One question asked how often a person had used the trails within the past year, with a choice of five answers, ranging from never to 50 times or more. Of 405 who participated in this vote, the highest numbers were never, with 199, and less than five times, with 117 respondents. Fifty people replied they used the trails more than 50 times last year.
"People don't realize it's the middle of winter. It's sub-freezing," Baldwin said. "There will be more people interested in the trails as the weather warms up."
The other question asked respondents to rank from most importance to least five areas on which funding should be spent, if available. Trails placed fourth. Voters at the meeting deemed current road projects, parks and public transportation more important than trails, while signage and streetscapes were last.
"When our residents are asked about trails, it's in the term of options for funds, under the context of you have X amount of dollars to use," said Bill Rogers, vice president of communications and special projects at the Springdale Chamber of Commerce. "They evaluate where they think the funds would be best spent at the time."
Most people drive cars, so they are going to think the streets is where the money should go, he said.
"Not wanting to use the dollars for trails isn't a reflection that they don't want trails," Rogers continued. "So we must work to find other sources of funding that can expand our trail system. Because more trails bring more use, and more use leads to economic development and a better quality of life."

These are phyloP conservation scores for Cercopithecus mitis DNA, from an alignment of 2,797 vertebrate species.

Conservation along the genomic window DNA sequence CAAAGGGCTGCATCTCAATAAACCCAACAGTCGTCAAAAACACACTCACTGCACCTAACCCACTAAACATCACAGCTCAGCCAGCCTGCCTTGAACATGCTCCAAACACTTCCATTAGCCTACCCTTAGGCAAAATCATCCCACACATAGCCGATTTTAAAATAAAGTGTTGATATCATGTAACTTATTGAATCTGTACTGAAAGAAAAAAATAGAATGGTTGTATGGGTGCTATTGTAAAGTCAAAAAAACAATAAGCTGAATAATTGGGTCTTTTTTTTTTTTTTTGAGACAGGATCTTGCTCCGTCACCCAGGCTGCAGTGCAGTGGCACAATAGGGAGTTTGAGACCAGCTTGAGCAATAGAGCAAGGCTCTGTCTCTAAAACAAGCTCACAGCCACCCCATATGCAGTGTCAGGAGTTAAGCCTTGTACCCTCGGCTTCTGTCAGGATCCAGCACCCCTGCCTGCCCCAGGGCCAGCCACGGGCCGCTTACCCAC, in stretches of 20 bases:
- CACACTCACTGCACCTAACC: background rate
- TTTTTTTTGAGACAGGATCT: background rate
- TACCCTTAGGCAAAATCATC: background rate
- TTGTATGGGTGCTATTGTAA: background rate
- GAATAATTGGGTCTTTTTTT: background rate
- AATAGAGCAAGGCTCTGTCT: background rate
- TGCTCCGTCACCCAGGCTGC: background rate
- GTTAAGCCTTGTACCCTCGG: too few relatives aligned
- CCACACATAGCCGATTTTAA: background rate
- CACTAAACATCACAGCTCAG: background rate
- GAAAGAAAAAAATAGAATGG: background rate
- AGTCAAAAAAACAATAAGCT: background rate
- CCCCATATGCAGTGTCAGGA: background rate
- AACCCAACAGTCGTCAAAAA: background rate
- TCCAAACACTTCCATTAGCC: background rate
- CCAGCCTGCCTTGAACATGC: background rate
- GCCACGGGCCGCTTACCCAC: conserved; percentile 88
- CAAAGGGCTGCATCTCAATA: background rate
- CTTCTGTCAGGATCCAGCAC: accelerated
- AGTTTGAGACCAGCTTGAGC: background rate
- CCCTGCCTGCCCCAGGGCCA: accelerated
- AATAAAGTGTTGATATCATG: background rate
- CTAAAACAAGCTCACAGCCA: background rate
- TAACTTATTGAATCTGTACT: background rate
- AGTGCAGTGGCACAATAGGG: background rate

Weiser said he was not surprised by the public's response, nor by decisions of elected officials to put the funding to other things.
"We'd like more money," he said. "But we're happy with everything we can get."
Maple Avenue bike lane survey
Quality of Life
A 2016 quality of life survey commissioned by the Walton Family Foundation considered the role the Northwest Arkansas trail system plays in the lives of area residents.
Overall, trail usage rates were high as 69 percent of residents reported using the trails — an increase from 63 percent in 2012, according to the survey.
Trail usage was only second to park usage among all amenities — both natural and cultural, the report reads.
Wealthier residents typically were more likely to report using the local trail system, but there were high rates of trail use reported among all income levels.
The survey also found a difference in trail use among the residents of the region’s various cities: Bentonville, 81 percent used trails; Fayetteville, 71 percent; Rogers, 61 percent; Springdale, 53 percent.
Source: Northwest Arkansas Quality of Life Survey Report, Walton Family Foundation
NW News on 02/25/2019